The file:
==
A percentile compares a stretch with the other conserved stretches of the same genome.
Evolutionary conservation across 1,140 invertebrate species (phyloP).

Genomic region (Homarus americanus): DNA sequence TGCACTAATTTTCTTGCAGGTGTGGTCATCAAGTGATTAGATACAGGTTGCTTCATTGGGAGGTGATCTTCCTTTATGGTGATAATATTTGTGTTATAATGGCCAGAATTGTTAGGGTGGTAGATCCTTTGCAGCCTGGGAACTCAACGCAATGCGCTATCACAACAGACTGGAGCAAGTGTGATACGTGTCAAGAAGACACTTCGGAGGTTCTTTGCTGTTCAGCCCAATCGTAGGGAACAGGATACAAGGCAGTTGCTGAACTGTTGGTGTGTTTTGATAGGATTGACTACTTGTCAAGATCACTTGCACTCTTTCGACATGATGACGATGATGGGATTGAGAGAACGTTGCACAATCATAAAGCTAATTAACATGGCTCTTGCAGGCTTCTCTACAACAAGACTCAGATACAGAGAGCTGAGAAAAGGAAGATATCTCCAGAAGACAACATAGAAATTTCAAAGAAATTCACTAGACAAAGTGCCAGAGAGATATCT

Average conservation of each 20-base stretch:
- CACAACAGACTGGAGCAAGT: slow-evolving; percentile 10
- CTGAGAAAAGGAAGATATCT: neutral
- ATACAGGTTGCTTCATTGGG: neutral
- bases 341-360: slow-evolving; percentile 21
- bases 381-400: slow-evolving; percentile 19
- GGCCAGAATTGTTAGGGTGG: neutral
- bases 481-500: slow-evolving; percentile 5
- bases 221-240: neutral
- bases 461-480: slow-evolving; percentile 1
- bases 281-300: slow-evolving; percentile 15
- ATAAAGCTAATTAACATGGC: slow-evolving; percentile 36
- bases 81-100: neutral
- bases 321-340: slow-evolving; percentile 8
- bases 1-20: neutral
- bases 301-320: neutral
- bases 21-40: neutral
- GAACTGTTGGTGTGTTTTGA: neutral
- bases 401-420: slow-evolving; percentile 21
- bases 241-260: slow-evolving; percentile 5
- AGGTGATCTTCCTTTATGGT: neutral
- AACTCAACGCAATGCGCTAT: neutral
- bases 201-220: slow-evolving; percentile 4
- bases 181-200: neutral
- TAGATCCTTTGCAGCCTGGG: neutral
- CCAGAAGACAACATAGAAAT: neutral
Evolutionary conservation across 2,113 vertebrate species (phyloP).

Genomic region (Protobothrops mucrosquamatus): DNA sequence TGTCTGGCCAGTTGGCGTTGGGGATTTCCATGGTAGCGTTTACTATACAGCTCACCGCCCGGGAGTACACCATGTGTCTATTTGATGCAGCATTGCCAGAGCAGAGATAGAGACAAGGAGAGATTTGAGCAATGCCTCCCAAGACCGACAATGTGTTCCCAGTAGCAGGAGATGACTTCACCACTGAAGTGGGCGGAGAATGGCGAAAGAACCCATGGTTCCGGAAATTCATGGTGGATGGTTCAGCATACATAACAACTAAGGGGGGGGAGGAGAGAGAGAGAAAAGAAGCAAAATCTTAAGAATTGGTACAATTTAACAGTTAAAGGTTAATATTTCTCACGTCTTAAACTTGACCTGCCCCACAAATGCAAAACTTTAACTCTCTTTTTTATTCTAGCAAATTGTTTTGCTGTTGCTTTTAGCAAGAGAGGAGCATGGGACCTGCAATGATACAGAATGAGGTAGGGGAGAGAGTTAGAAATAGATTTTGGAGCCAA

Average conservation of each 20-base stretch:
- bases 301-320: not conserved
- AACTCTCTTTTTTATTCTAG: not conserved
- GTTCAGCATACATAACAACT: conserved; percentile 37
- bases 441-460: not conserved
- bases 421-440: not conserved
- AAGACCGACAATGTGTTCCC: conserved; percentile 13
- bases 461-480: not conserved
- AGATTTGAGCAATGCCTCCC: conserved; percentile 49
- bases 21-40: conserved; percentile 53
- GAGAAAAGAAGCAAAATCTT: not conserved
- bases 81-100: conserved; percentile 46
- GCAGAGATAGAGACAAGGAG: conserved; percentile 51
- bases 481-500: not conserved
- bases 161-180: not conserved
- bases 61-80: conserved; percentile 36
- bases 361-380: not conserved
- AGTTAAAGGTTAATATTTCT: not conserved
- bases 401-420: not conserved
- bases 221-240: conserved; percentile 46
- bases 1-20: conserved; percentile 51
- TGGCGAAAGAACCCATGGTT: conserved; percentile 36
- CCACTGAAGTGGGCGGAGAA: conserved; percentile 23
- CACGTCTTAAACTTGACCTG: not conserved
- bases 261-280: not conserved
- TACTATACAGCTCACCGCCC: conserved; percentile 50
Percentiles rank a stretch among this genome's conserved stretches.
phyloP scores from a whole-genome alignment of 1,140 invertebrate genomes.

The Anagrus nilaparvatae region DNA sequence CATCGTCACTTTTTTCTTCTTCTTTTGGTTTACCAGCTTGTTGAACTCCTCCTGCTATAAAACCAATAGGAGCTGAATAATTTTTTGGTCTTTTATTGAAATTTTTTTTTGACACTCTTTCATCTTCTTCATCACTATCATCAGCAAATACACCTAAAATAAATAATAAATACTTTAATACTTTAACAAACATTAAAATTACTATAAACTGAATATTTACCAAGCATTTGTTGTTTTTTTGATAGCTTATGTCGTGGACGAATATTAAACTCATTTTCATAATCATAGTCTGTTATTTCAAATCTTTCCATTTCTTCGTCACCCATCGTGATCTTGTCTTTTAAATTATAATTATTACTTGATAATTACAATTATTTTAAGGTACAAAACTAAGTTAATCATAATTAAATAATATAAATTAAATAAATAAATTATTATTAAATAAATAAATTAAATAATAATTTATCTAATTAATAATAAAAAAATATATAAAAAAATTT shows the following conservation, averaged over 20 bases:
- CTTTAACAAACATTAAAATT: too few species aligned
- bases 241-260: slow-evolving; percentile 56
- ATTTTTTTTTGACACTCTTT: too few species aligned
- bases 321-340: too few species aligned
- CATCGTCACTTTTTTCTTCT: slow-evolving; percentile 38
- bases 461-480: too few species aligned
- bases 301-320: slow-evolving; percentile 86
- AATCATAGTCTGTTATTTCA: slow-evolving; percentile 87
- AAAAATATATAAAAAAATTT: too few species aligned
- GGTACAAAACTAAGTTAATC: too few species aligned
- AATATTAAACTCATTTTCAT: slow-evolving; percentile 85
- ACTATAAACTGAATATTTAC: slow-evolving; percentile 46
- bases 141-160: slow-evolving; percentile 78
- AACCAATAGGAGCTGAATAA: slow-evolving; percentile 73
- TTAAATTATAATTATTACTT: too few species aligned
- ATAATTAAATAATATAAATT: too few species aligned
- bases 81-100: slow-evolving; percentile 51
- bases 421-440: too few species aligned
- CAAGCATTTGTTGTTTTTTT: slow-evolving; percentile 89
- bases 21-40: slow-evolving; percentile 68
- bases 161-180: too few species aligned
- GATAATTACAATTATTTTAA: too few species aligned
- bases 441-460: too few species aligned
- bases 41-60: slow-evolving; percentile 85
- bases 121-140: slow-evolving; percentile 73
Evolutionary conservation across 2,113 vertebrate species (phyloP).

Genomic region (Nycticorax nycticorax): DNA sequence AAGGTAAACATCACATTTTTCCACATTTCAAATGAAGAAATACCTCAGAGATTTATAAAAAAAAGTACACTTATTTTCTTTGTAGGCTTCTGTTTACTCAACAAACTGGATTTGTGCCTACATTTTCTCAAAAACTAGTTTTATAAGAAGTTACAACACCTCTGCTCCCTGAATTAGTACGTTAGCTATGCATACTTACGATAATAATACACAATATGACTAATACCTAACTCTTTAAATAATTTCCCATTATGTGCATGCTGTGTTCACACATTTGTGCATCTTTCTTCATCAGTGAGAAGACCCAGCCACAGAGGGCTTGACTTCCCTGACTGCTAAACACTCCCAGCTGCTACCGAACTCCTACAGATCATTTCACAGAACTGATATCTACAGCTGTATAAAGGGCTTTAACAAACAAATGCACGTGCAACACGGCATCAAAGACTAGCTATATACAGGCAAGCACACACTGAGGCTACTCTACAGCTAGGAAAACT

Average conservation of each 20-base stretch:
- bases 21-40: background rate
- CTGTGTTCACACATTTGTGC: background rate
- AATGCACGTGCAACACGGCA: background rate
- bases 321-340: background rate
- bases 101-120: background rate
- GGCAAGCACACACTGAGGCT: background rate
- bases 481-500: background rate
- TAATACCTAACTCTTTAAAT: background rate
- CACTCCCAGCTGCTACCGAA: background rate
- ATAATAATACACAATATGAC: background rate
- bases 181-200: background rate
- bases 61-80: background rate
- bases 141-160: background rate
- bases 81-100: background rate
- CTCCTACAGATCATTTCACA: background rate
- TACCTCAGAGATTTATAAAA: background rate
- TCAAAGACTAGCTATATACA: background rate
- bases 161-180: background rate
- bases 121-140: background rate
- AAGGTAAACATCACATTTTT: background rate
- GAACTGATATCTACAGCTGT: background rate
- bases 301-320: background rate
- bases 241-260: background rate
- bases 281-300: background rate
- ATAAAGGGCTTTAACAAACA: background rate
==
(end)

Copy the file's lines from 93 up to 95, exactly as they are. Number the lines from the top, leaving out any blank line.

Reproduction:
- bases 101-120: background rate
- GGCAAGCACACACTGAGGCT: background rate
- bases 481-500: background rate